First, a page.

LONDON (Reuters) - Israeli billionaire Beny Steinmetz is suing his former London-based business advisers and a British ex-minister in a battle over Guinea’s mineral wealth.
Steinmetz has been at odds with the government of the West African country for months over the right to mine half of the giant Simandou deposit, one of the world’s largest untapped iron ore discoveries.
The mining arm of his business empire, BSG Resources (BSGR), accuses the government’s high-profile foreign advisers, including the hedge fund billionaire and philanthropist George Soros, of carrying out a damaging and personal smear campaign to thwart its ambitions in Guinea.
Soros-backed organizations such as Revenue Watch say they are helping Guinea’s President Alpha Conde and his government achieve greater benefits to ordinary Guineans from mining deals.
Steinmetz and BSGR accuse their own former communications and business advisory firm, FTI Consulting, of breaching its contract with BSGR by colluding with Soros in the alleged campaign.
According to documents filed with Britain’s High Court and seen by Reuters on Thursday, Steinmetz and BSGR are suing FTI Consulting and FTI executive Mark Malloch-Brown, a former British government minister, for breach of contract and, for the latter, a “collusive and unlawful” relationship with Soros.
They accuse Malloch-Brown, who is close to Soros and was vice chairman of his investment funds, of handing over confidential information on BSGR and of failing to disclose his ties to the financier and alert BSGR to the potential conflict of interest.
“(Malloch-Brown‘s) relationship with Mr Soros was so close that (he) was in charge of funding the very NGOs which were building a case against BSGR,” BSGR said in the documents.
BSGR’s project is now on hold as Guinea’s government reviews its right to operate in the country.
FTI said it was considering its position regarding the claim and had no immediate comment. FTI is also representing Malloch-Brown in the case. It was not immediately possible to reach officials at Soros’s office in New York.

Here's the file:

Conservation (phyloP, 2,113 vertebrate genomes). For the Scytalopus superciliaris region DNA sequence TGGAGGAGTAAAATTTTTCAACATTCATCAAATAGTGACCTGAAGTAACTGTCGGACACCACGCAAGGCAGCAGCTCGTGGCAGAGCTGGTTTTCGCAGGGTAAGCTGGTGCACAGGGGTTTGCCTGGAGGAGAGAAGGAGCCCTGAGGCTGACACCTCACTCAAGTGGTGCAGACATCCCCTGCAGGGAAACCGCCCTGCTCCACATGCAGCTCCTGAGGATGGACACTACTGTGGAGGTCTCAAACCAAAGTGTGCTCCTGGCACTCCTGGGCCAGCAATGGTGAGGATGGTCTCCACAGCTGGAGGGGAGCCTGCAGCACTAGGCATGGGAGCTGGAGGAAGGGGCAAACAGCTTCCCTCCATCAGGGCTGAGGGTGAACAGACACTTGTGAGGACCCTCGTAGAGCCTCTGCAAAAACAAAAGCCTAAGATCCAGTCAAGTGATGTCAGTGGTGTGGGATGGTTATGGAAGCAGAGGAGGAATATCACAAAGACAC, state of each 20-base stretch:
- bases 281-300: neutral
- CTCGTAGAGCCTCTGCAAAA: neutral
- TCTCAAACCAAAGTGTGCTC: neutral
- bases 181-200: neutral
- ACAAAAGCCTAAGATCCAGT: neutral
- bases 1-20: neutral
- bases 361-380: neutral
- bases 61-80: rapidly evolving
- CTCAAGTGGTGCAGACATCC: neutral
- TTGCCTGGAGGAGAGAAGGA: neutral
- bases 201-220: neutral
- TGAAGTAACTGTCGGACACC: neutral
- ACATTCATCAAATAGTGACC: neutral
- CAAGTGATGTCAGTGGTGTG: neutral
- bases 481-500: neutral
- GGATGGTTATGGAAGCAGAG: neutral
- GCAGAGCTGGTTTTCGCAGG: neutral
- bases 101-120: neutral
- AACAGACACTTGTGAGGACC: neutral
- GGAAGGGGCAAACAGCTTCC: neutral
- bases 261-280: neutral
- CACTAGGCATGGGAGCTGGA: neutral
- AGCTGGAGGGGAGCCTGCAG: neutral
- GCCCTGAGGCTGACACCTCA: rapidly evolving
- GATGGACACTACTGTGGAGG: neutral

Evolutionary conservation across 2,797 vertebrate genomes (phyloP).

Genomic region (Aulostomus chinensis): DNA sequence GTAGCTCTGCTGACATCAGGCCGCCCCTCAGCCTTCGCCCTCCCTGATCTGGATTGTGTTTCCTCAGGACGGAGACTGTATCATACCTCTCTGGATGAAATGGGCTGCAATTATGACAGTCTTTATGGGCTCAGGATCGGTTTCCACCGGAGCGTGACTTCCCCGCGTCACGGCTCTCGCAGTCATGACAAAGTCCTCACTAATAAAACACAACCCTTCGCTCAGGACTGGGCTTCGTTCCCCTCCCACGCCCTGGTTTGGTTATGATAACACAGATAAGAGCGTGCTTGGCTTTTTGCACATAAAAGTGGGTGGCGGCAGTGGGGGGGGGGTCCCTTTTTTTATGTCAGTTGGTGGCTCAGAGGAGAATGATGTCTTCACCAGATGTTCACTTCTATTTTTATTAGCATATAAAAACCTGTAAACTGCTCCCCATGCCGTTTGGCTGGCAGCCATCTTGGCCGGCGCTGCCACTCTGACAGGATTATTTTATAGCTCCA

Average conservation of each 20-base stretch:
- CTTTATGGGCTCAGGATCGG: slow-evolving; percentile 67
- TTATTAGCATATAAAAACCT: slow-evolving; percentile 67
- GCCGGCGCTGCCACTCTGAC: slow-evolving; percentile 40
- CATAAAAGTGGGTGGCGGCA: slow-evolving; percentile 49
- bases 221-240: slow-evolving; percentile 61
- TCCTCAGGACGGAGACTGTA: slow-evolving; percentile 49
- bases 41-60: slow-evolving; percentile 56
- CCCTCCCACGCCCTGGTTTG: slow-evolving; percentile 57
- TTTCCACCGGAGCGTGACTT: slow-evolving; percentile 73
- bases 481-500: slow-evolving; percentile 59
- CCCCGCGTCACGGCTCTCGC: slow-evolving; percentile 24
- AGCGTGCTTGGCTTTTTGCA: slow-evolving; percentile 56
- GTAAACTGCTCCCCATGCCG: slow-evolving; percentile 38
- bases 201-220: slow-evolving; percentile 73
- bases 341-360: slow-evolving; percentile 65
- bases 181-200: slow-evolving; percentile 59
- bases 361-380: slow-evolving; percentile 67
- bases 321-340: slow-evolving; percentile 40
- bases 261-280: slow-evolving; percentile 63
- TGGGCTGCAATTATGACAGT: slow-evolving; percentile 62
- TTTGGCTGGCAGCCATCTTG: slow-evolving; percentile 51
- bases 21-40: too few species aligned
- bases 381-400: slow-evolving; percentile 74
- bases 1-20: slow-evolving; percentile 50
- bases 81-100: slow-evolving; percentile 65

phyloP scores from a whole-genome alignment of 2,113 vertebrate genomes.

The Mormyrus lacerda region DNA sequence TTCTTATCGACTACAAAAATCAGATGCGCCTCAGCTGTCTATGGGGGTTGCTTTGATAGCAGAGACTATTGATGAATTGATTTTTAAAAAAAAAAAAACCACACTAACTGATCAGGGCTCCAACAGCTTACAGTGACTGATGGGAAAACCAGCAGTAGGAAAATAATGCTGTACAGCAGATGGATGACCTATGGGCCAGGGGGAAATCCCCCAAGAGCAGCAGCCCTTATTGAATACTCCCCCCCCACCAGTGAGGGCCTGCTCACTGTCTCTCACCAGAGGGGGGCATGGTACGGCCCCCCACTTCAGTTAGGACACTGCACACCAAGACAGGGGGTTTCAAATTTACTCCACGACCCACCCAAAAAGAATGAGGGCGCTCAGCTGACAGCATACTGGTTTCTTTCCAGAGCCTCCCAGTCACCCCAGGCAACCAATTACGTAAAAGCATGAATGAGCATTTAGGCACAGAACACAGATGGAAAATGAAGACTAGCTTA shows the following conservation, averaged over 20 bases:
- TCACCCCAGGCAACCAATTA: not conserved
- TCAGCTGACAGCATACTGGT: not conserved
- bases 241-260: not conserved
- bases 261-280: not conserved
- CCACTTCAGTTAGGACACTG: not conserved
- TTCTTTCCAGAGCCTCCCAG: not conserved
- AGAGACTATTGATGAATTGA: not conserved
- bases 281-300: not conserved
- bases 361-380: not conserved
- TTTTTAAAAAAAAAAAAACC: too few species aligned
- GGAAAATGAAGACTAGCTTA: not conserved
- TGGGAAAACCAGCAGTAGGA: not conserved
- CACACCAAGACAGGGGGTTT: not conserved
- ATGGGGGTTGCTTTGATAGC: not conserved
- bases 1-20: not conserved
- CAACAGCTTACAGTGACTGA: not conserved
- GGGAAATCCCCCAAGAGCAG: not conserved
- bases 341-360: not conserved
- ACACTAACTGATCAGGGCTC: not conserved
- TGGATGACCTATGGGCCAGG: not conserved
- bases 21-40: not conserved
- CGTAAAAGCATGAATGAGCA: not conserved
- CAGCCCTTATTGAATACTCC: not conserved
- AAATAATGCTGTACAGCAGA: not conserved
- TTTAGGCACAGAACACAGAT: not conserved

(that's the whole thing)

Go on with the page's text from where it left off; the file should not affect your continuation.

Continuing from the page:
Basing its claims on information it got through the British data protection act, BSGR accused Malloch-Brown, under pressure from Soros, of “procuring FTI’s resignation from its account with BSGR in November 2012”.
It cited damaging timing that coincided with questions from a Guinea government committee about the mine.
BSGR was awarded the concession to mine half of Simandou in 2008, just months after the license was revoked from Rio Tinto (RIO.L) by the then government of long-ruling leader Lansana Conte. Conte accused Rio, which initially held all of Simandou, of moving too slowly.
BSGR was not required to pay any cash up front and was given permission to export via Liberia, a much shorter and less expensive route than exporting across Guinea. Critics say that would limit the economic benefits for Guinea.
BSGR and partner Vale VALE5.SA say their concession represents a fair deal for Guineans, and the export route through Liberia makes better economic sense than shipping ore across Guinea.
But the terms have been widely criticized by advocates of government transparency, who say the authorities should have secured a better deal.
Editing by Tom Pfeiffer